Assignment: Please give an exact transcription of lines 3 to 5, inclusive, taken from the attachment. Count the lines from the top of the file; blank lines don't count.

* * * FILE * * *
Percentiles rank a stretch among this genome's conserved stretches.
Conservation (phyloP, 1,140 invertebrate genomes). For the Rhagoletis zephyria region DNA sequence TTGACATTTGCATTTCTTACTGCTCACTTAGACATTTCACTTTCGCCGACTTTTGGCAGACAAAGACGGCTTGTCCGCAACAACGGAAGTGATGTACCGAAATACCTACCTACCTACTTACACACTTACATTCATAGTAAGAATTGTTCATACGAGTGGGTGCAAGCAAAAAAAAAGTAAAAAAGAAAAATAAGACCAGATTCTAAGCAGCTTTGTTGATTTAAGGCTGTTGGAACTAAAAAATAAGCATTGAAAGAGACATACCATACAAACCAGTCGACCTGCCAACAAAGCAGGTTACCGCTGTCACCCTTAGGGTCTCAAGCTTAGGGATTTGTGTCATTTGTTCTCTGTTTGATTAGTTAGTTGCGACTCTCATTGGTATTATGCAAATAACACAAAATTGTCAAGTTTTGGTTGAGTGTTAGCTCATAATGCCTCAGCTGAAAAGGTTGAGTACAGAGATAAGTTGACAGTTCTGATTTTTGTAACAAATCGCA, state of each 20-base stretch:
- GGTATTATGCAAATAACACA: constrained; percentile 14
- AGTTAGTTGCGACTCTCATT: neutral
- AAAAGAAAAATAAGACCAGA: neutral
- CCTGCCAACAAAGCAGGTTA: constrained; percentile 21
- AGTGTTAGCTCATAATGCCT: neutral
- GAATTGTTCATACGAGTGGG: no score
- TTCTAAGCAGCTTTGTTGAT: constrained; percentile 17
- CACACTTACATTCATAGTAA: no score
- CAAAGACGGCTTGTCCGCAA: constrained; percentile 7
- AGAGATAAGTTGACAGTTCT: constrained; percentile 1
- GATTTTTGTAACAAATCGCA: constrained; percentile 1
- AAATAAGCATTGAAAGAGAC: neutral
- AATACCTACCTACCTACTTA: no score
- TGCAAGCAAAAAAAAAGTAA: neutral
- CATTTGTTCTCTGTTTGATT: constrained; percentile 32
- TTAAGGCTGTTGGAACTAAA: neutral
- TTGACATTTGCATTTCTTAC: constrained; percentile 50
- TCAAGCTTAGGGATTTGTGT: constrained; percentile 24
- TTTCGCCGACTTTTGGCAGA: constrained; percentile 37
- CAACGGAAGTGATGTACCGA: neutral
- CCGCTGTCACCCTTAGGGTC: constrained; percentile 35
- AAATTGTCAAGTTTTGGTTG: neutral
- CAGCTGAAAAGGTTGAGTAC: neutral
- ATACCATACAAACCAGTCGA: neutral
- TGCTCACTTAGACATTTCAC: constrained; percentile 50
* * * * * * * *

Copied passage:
- GGTATTATGCAAATAACACA: constrained; percentile 14
- AGTTAGTTGCGACTCTCATT: neutral
- AAAAGAAAAATAAGACCAGA: neutral